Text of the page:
According to the Federal Aviation Administration (and to all of us pilots who use airports), the surfaces at airports are called runways, taxiways, aprons, and ramps. No tarmac. Never. No air traffic controller has ever said, “Taxi to the tarmac.” No pilot has transmitted his desire to be on or near a tarmac of any sort. Apologies to all of those misguided journalists who use this mistaken term every day. No tarmac. 


The Oxford English Dictionary says this: 


“Tarmacadam…. A mixed material for making roads, consisting of some kind of broken stone or ironstone slag in a matrix of tar alone, or of tar with some mixture of pitch or creosote.”


It then cites some engineers from the 1800s talking about using this mixture to try to pave “Dustless Roads,” the title of a paper in 1909 by J.W. Smith. He strongly recommends tar as the paving of the future. He was right. Two-lane blacktop roads are everywhere. 


The OED goes on: “Hence Tarmac, the registered trade-mark of a kind of tar macadam consisting of iron slag impregnated with tar and creosote.” This all took place before 1910, at a time when no airports existed as such. And so no airport embodied a component that could rightly be called Tarmac or tarmac. And the lower case version of this word would be in violation of the trade-mark, which today no longer exists. Hence: No Tarmac.


So the sad conclusion that I, eager and enthusiastic, come to on page 233 of Station Eleven, is that Emily didn’t care to research the main location of her story.


I pressed on. Maybe things would get better. 


Alas, page 237: “… parked end to end on the tarmac.” 

238: “…jet on the tarmac.” (A side note: Strictly speaking, modern airliners are powered not by jets, but by turbine engines.) 

239: “Beyond the tarmac…”

241: “…alone on the tarmac.”

243: “…bonfire on the tarmac…”

246: “…a crowd gathered on the tarmac…”

248: “…looking out at the tarmac.”

254: “…armchairs with the views over the tarmac.”  

276: “…from which he could see almost the entire tarmac.” 


How can we know the difference between the regular tarmac and the “entire tarmac?” How can we envision what “he could see” if we can’t define tarmac? So much of a narrative involves allowing the reader see what our characters see. Emily occasionally uses such terms as runway, so she must know that some places on the surface of an airport are NOT tarmac…. Where then is tarmac as distinct from runway? Where did she get the word tarmac? How did this monster zombie grow so large and destructive in her otherwise lovely text?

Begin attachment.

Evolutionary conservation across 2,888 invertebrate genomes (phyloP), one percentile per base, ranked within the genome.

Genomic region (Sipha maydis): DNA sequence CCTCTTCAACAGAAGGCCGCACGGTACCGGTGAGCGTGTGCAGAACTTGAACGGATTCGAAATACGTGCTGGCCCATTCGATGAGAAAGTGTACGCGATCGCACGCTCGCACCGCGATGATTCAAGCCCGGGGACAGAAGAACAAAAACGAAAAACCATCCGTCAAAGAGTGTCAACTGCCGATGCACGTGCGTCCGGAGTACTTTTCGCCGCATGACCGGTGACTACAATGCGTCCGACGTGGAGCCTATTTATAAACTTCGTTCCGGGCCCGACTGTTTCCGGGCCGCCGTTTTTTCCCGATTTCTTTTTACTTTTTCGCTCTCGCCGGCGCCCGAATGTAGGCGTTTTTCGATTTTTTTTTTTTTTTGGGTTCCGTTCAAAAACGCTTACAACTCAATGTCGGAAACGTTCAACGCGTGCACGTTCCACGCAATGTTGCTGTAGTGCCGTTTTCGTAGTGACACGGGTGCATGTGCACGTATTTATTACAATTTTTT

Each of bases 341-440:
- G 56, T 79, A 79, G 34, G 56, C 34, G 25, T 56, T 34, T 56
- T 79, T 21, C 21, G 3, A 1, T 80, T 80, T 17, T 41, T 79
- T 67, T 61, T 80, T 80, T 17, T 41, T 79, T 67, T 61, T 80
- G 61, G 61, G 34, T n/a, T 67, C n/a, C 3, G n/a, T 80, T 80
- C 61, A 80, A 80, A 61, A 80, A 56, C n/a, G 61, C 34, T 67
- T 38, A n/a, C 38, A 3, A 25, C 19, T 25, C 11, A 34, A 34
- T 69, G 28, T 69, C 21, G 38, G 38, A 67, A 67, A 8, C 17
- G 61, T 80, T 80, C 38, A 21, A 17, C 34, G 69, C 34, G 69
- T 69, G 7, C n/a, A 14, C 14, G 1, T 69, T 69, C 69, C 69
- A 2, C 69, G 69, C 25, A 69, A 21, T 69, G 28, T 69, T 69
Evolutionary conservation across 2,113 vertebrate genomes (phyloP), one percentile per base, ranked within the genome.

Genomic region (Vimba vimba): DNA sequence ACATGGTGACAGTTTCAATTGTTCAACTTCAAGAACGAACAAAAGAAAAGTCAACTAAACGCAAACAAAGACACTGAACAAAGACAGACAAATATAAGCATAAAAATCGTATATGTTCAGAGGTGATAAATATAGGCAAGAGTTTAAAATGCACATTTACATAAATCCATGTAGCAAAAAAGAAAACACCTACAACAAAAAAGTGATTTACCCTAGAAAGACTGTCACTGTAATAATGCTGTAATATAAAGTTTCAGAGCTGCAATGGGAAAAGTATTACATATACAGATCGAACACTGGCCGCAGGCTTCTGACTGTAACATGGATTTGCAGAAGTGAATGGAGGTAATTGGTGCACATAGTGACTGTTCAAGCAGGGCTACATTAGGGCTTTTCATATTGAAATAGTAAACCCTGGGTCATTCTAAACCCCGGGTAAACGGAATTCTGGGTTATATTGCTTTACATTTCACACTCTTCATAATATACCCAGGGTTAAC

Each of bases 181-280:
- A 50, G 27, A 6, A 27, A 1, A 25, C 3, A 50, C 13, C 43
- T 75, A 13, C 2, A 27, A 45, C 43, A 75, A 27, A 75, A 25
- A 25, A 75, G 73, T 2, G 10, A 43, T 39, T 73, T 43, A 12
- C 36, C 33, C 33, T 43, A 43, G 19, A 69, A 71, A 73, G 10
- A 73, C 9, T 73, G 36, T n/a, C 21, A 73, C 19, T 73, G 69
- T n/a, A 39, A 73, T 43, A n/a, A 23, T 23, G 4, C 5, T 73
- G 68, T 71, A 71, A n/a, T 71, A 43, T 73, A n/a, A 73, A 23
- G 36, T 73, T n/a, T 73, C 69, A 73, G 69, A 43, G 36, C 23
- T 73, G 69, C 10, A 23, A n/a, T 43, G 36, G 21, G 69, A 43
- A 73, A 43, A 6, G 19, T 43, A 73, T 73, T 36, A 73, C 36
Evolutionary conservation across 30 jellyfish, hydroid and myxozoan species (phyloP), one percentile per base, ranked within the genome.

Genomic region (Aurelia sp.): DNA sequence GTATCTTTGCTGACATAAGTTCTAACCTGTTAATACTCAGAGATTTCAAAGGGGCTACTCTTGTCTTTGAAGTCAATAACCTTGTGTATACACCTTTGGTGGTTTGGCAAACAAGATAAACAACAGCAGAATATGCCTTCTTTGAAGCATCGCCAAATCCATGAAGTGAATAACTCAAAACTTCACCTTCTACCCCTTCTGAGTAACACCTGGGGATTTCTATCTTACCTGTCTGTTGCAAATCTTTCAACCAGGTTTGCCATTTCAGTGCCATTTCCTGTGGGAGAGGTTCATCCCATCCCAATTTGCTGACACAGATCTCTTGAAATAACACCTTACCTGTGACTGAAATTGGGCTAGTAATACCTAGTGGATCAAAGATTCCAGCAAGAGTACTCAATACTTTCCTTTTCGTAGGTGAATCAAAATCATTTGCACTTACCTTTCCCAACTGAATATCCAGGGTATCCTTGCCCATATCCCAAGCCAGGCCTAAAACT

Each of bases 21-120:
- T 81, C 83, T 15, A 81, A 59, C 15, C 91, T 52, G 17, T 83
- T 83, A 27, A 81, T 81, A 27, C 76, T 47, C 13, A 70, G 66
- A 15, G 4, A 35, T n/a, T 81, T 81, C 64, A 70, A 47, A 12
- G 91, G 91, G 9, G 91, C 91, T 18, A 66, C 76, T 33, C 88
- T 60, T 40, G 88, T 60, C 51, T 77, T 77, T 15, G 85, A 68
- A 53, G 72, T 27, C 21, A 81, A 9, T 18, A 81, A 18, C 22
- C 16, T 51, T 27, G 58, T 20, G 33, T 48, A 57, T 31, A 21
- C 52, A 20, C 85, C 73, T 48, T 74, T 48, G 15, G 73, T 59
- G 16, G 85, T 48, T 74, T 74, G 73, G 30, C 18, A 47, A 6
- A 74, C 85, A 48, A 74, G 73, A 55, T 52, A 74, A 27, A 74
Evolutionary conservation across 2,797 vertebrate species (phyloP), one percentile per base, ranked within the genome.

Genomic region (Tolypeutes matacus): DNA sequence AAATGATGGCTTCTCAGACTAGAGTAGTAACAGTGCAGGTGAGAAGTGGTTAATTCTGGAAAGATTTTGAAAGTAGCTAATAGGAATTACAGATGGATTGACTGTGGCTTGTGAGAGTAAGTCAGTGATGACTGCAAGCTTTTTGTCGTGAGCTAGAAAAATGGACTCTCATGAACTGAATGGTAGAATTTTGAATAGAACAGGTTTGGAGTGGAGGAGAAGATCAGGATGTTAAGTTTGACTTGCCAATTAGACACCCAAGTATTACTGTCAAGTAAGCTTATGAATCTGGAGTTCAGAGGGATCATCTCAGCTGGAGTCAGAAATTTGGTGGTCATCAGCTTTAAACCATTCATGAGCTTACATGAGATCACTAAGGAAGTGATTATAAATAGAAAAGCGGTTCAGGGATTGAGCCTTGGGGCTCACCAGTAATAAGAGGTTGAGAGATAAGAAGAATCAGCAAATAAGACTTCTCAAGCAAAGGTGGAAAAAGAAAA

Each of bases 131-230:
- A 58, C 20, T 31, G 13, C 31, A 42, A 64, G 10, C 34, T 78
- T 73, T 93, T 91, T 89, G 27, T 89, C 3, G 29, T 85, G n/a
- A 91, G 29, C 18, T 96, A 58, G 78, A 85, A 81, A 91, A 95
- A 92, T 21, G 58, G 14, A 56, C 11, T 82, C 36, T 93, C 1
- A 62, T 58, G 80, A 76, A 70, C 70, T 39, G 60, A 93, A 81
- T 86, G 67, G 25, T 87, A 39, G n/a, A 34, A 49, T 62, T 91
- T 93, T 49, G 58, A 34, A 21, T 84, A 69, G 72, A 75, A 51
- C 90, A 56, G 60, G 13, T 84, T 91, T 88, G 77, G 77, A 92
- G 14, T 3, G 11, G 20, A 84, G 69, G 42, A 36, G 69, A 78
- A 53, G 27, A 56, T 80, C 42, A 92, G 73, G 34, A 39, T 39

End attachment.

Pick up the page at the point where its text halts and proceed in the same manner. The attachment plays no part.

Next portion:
It gets worse.


277: “Garrett was absorbed in watching two children playing on the tarmac….” 


280: “Thinking of a boy standing on the tarmac….” 


309: “A liquid movement below on the tarmac….” And this instance is particular sad, because the paragraph containing it was otherwise beautiful and fell to pieces on this word alone.


So yes, one word can destroy a book. The last third of her novel was ruined by the fact that she had snatched a word out of common parlance and never thought to ask what (if anything) it meant. George Orwell wrote about this failing in his lovely little book Why I Write. Here’s some of what he said:


“… modern writing at its worst does not consist in picking out words for the sake of their meaning and inventing images in order to make the meaning clearer. It consists in gumming together long strips of words which have already been set in order by someone else, and making the results presentable by sheer humbug. The attraction of this way of writing is that it is easy. It is easier–even quicker, once you have the habit–to say In my opinion it is a not unjustifiable assumption that than to say I think. If you use ready-made phrases, you not only don’t have to hunt about for words; you also don’t have to bother with the rhythms of your sentences, since these phrases are generally so arranged as to be more or less euphonious.” He concludes by saying that this writer’s “brain is not involved as it would be if he were choosing his words for himself.”


So you can’t talk about airports and airplanes if you don’t know the words that apply to airports and airplanes, the knowledge of which would allow you to choose to say what you mean instead of gumming together words you simply happened to overhear somewhere. Journalists say tarmac to make it sound as if they know something about aviation when, in fact, they don’t. Emily is relentless in her pursuit of this false delight and seemingly unaware as she does so.


Page 281: “From the tarmac, the concert was a smudge of light in Concourse C.” 


Next page: “…four people with binoculars watching the tarmac….” 


Ahh, one or two tarmacs, perhaps. But this book, ostensibly about a community in an airport, crashes after a hopeful voyage of more than 200 pages on the shoals of the one word by an author who has the potential to be terrific at her craft. 


Yet the injury seems endless. Page 332: “Clark looks up at the evening activity on the tarmac….” 


We can perhaps gain some insight into how the editors at Knopf missed this catastrophe in such a good novel. They also missed the low-hanging fruit in other areas as well. Emily mistakes presently, meaning soon, for at present, meaning now: (page 46) “with the location of the sixth presently in question…”


And on page 191: “a makeshift structure that would cut the wind and hopefully look like a pile of trash….” My conclusion is that no one at Knopf read the book very closely.


Likewise on page 290: “…but she was too nauseous to move.” The mistake is repeated again on page 321: “He felt nauseous.” She means, of course, nauseated. 


Again (page 317) “He’d laid awake until sunrise….” He’d lain awake is correct. 


I make such obvious mistakes myself. All writers do, no matter how skillful. I used to think the word enormity referred to size, not wickedness. We hope our editors and friends will catch and correct us in these blunders. We need eternal vigilance. Writing is not for the faint of heart. We have to look at every word. Look and then look again.





A Galaxy of Errors